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4 Mental Health Myths You Shouldn’t Believe

common mental health myths, Mental Health Myths

If you’re struggling with your mental health, you’re far from alone. According to the National Alliance on Mental Illness (NAMI), more than one in five U.S. adults lives with a mental illness. However, myths about mental health can prevent people from getting the support they need. In this blog post, the team from Eagle View Behavioral Health in Bettendorf, Iowa, debunks some of the most common mental health myths so you can separate fact from fiction and seek out the care you need to improve your overall well-being. 

Myth #1: Mental Health Issues Aren’t “Real” Medical Problems

Mental illnesses are recognized medical conditions that directly impact a person’s brain function, brain chemistry, and behavior. In most cases, mental illnesses are caused by a complex interplay of genetic vulnerabilities, biological factors, and environmental stressors. 

  • Certain gene variations can make someone more vulnerable to developing conditions like bipolar disorder, schizophrenia, depression, and others. However, genetic factors alone are not a direct cause—they simply increase a person’s overall risk.
  • Biological factors affecting the physical makeup and functioning of the brain can contribute to mental illness in ways researchers are still exploring. Many mental health conditions have been linked to an imbalance of neurotransmitters in the brain, which are the chemical messengers that allow brain cells to communicate. For example, serotonin imbalances are associated with depression, while dopamine and norepinephrine imbalances can contribute to conditions like ADHD and schizophrenia. It is also possible for changes in brain structure and functioning due to traumatic brain injuries or infections to trigger mental illness.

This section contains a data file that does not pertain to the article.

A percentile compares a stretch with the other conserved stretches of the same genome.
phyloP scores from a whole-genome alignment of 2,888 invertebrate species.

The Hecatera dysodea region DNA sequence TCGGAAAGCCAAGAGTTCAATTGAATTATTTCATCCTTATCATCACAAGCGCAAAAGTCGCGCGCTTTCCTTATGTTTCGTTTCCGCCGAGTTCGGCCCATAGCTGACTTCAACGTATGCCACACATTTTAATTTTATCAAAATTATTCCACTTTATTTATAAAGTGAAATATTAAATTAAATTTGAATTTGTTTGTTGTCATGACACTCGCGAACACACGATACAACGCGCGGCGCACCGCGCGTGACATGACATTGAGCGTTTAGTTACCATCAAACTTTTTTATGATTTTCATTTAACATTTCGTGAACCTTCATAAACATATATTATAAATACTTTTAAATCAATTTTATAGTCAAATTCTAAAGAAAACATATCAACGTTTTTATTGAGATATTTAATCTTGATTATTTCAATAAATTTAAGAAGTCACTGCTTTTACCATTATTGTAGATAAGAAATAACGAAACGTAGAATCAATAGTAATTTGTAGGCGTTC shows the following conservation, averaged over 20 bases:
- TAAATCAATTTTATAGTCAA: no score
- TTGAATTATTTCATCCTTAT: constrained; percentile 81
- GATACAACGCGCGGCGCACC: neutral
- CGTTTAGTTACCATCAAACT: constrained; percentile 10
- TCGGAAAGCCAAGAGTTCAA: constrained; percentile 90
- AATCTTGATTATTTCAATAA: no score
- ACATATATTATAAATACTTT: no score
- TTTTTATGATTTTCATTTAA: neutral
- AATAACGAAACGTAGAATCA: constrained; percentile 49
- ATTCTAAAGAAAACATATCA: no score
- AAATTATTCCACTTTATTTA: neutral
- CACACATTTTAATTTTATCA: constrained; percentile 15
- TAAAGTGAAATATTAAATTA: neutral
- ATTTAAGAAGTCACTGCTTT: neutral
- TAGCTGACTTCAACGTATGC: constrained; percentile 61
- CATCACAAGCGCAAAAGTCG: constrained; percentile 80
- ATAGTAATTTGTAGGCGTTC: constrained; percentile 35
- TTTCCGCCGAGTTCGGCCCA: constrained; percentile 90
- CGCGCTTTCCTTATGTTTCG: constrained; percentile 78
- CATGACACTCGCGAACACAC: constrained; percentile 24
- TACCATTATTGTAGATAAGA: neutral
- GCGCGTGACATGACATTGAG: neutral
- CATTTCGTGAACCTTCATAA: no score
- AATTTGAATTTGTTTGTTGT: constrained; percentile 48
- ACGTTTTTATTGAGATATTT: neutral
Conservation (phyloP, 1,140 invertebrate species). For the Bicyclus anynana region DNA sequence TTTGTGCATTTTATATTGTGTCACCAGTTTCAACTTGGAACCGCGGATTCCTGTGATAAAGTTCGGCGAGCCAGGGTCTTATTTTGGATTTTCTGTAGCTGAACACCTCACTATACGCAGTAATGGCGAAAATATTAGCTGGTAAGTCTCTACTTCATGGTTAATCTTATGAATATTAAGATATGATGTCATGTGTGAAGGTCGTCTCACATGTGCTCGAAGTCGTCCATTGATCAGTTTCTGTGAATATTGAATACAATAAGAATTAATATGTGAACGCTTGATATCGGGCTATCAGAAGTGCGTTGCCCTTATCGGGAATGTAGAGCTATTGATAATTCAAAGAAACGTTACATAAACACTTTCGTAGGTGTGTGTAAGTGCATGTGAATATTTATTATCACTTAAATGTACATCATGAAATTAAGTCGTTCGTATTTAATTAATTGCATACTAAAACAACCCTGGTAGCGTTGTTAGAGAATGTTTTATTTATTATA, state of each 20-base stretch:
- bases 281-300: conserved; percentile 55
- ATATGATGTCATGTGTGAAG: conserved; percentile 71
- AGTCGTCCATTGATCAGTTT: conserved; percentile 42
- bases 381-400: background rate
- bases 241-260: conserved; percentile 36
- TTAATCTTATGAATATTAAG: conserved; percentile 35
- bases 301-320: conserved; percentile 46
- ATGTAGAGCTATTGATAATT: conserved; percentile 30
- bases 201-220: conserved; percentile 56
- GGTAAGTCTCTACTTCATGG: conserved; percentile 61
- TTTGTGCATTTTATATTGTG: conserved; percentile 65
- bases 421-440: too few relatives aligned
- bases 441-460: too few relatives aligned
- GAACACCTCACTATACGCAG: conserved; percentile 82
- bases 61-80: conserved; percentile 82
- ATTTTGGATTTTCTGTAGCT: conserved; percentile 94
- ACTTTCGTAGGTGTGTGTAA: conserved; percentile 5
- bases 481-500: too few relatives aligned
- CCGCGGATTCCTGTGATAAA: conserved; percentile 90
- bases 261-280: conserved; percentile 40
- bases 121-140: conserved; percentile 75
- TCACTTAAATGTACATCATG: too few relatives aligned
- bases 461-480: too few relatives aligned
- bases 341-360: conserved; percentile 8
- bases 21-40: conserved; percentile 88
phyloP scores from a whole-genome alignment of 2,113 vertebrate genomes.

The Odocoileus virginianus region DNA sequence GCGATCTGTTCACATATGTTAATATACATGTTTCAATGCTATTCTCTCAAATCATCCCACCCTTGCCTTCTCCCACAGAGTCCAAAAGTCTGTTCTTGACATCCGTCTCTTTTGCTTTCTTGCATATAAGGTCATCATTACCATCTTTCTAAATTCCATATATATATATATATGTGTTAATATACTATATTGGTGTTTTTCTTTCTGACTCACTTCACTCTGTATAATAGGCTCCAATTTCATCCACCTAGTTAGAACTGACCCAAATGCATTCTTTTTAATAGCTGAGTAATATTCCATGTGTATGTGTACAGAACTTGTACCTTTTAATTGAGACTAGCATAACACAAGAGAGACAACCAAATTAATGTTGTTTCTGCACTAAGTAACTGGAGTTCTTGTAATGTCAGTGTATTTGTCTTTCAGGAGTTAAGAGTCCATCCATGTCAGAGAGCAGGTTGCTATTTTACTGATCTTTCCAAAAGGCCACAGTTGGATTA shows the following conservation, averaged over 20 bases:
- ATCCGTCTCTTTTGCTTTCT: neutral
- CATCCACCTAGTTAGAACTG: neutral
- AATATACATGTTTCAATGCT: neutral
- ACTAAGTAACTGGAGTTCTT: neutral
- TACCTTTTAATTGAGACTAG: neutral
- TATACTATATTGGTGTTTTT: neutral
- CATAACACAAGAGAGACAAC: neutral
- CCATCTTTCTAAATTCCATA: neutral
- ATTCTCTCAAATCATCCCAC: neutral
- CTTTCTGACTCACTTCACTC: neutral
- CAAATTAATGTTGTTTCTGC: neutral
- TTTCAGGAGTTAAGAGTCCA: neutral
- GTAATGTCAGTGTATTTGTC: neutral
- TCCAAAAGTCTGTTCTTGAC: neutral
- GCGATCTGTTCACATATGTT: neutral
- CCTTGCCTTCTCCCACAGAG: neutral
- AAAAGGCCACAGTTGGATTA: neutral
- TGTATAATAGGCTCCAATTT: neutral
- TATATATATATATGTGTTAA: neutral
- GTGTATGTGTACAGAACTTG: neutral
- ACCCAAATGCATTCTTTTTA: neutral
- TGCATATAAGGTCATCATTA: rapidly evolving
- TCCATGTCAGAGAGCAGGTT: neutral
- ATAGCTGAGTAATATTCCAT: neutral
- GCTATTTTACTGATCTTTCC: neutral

• Environmental stressors can increase a person’s risk of struggling with their mental health. No single environmental factor directly causes mental illness on its own. However, exposure to traumatic life events, chronically high stress levels, environmental toxins, and alcohol or drug abuse are all recognized as potential contributing factors in the onset of mental illness. 

Myth #2: Mental Illness Makes People Dangerous

This is perhaps the most dangerous myth about mental illness. The vast majority of people with mental illnesses are no more likely to be violent than anyone else in the general population. In the small subset of individuals who do act violently, there are often co-occurring factors like substance abuse, a history of violence before their illness onset, stronger paranoid symptoms and delusions, or a decision to discontinue taking their psychiatric medication.

The reality is that people with mental health conditions are far more likely to be the victims of violence rather than the perpetrators of crimes against others. Research shows that people with severe psychiatric disorders like schizophrenia, bipolar disorder, and PTSD are 10 times more likely to be victims of violent crime compared to the general population. Many of these individuals face abuse and victimization regularly, and factors like homelessness, social isolation, and a history of trauma can further increase their risk of victimization.